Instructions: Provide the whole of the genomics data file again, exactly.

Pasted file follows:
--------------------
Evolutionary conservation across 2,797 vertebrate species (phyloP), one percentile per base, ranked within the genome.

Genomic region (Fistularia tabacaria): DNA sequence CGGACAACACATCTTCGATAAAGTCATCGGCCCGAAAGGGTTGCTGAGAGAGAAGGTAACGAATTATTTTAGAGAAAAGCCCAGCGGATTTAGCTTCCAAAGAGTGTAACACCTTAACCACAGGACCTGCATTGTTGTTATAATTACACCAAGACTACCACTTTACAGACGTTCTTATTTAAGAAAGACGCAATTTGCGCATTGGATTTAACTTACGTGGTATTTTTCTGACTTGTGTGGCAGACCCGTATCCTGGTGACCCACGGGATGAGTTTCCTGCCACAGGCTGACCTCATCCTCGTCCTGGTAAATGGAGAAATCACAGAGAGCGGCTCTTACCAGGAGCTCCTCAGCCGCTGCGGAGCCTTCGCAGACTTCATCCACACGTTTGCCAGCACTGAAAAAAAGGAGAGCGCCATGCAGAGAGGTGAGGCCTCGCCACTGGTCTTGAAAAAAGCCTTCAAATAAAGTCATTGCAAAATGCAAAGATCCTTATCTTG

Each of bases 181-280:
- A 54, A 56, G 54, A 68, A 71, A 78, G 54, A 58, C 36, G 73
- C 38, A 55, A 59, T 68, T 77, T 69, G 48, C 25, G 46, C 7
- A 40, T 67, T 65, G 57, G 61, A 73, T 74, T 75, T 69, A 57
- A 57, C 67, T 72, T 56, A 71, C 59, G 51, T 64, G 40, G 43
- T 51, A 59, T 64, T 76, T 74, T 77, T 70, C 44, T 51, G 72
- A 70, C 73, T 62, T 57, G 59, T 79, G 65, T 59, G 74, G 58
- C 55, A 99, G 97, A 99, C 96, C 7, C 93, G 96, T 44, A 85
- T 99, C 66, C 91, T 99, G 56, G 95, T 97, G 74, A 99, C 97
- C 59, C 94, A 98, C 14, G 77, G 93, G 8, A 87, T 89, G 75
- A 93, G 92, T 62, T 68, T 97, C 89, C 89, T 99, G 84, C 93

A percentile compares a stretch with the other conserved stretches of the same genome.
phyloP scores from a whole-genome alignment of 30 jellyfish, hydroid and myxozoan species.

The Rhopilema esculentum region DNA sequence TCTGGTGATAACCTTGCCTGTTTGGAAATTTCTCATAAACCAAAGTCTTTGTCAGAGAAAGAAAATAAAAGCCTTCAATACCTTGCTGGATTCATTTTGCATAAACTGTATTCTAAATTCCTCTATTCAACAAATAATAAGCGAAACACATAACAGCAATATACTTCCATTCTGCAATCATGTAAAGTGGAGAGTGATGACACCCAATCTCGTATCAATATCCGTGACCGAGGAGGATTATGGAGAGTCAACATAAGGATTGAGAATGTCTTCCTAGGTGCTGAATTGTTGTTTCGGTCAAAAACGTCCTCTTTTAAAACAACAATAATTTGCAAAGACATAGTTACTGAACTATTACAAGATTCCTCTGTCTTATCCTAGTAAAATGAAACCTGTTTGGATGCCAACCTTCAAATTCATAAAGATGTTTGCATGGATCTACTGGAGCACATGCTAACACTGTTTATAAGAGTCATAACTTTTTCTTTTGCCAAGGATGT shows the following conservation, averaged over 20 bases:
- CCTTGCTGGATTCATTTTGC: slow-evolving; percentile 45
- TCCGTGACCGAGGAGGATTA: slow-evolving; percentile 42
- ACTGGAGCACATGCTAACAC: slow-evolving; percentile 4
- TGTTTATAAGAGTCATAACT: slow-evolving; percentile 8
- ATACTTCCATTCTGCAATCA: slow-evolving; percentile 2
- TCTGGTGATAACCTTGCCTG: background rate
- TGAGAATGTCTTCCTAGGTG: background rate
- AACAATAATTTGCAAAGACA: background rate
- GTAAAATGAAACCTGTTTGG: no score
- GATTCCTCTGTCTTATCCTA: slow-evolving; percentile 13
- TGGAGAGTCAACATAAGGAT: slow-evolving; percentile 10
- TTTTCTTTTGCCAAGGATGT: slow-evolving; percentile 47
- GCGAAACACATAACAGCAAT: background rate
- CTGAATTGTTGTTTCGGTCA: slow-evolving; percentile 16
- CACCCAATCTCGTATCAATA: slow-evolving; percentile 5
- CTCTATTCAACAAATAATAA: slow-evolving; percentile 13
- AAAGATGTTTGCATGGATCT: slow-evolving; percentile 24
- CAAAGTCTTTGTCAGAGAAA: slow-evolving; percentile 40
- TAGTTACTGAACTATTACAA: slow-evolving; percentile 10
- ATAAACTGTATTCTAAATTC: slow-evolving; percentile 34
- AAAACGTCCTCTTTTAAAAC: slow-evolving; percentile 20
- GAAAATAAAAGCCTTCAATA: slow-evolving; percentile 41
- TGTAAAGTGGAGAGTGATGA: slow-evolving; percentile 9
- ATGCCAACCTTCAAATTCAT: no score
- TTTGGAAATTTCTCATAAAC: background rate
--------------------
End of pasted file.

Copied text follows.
Evolutionary conservation across 2,797 vertebrate species (phyloP), one percentile per base, ranked within the genome.

Genomic region (Fistularia tabacaria): DNA sequence CGGACAACACATCTTCGATAAAGTCATCGGCCCGAAAGGGTTGCTGAGAGAGAAGGTAACGAATTATTTTAGAGAAAAGCCCAGCGGATTTAGCTTCCAAAGAGTGTAACACCTTAACCACAGGACCTGCATTGTTGTTATAATTACACCAAGACTACCACTTTACAGACGTTCTTATTTAAGAAAGACGCAATTTGCGCATTGGATTTAACTTACGTGGTATTTTTCTGACTTGTGTGGCAGACCCGTATCCTGGTGACCCACGGGATGAGTTTCCTGCCACAGGCTGACCTCATCCTCGTCCTGGTAAATGGAGAAATCACAGAGAGCGGCTCTTACCAGGAGCTCCTCAGCCGCTGCGGAGCCTTCGCAGACTTCATCCACACGTTTGCCAGCACTGAAAAAAAGGAGAGCGCCATGCAGAGAGGTGAGGCCTCGCCACTGGTCTTGAAAAAAGCCTTCAAATAAAGTCATTGCAAAATGCAAAGATCCTTATCTTG

Each of bases 181-280:
- A 54, A 56, G 54, A 68, A 71, A 78, G 54, A 58, C 36, G 73
- C 38, A 55, A 59, T 68, T 77, T 69, G 48, C 25, G 46, C 7
- A 40, T 67, T 65, G 57, G 61, A 73, T 74, T 75, T 69, A 57
- A 57, C 67, T 72, T 56, A 71, C 59, G 51, T 64, G 40, G 43
- T 51, A 59, T 64, T 76, T 74, T 77, T 70, C 44, T 51, G 72
- A 70, C 73, T 62, T 57, G 59, T 79, G 65, T 59, G 74, G 58
- C 55, A 99, G 97, A 99, C 96, C 7, C 93, G 96, T 44, A 85
- T 99, C 66, C 91, T 99, G 56, G 95, T 97, G 74, A 99, C 97
- C 59, C 94, A 98, C 14, G 77, G 93, G 8, A 87, T 89, G 75
- A 93, G 92, T 62, T 68, T 97, C 89, C 89, T 99, G 84, C 93

A percentile compares a stretch with the other conserved stretches of the same genome.
phyloP scores from a whole-genome alignment of 30 jellyfish, hydroid and myxozoan species.

The Rhopilema esculentum region DNA sequence TCTGGTGATAACCTTGCCTGTTTGGAAATTTCTCATAAACCAAAGTCTTTGTCAGAGAAAGAAAATAAAAGCCTTCAATACCTTGCTGGATTCATTTTGCATAAACTGTATTCTAAATTCCTCTATTCAACAAATAATAAGCGAAACACATAACAGCAATATACTTCCATTCTGCAATCATGTAAAGTGGAGAGTGATGACACCCAATCTCGTATCAATATCCGTGACCGAGGAGGATTATGGAGAGTCAACATAAGGATTGAGAATGTCTTCCTAGGTGCTGAATTGTTGTTTCGGTCAAAAACGTCCTCTTTTAAAACAACAATAATTTGCAAAGACATAGTTACTGAACTATTACAAGATTCCTCTGTCTTATCCTAGTAAAATGAAACCTGTTTGGATGCCAACCTTCAAATTCATAAAGATGTTTGCATGGATCTACTGGAGCACATGCTAACACTGTTTATAAGAGTCATAACTTTTTCTTTTGCCAAGGATGT shows the following conservation, averaged over 20 bases:
- CCTTGCTGGATTCATTTTGC: slow-evolving; percentile 45
- TCCGTGACCGAGGAGGATTA: slow-evolving; percentile 42
- ACTGGAGCACATGCTAACAC: slow-evolving; percentile 4
- TGTTTATAAGAGTCATAACT: slow-evolving; percentile 8
- ATACTTCCATTCTGCAATCA: slow-evolving; percentile 2
- TCTGGTGATAACCTTGCCTG: background rate
- TGAGAATGTCTTCCTAGGTG: background rate
- AACAATAATTTGCAAAGACA: background rate
- GTAAAATGAAACCTGTTTGG: no score
- GATTCCTCTGTCTTATCCTA: slow-evolving; percentile 13
- TGGAGAGTCAACATAAGGAT: slow-evolving; percentile 10
- TTTTCTTTTGCCAAGGATGT: slow-evolving; percentile 47
- GCGAAACACATAACAGCAAT: background rate
- CTGAATTGTTGTTTCGGTCA: slow-evolving; percentile 16
- CACCCAATCTCGTATCAATA: slow-evolving; percentile 5
- CTCTATTCAACAAATAATAA: slow-evolving; percentile 13
- AAAGATGTTTGCATGGATCT: slow-evolving; percentile 24
- CAAAGTCTTTGTCAGAGAAA: slow-evolving; percentile 40
- TAGTTACTGAACTATTACAA: slow-evolving; percentile 10
- ATAAACTGTATTCTAAATTC: slow-evolving; percentile 34
- AAAACGTCCTCTTTTAAAAC: slow-evolving; percentile 20
- GAAAATAAAAGCCTTCAATA: slow-evolving; percentile 41
- TGTAAAGTGGAGAGTGATGA: slow-evolving; percentile 9
- ATGCCAACCTTCAAATTCAT: no score
- TTTGGAAATTTCTCATAAAC: background rate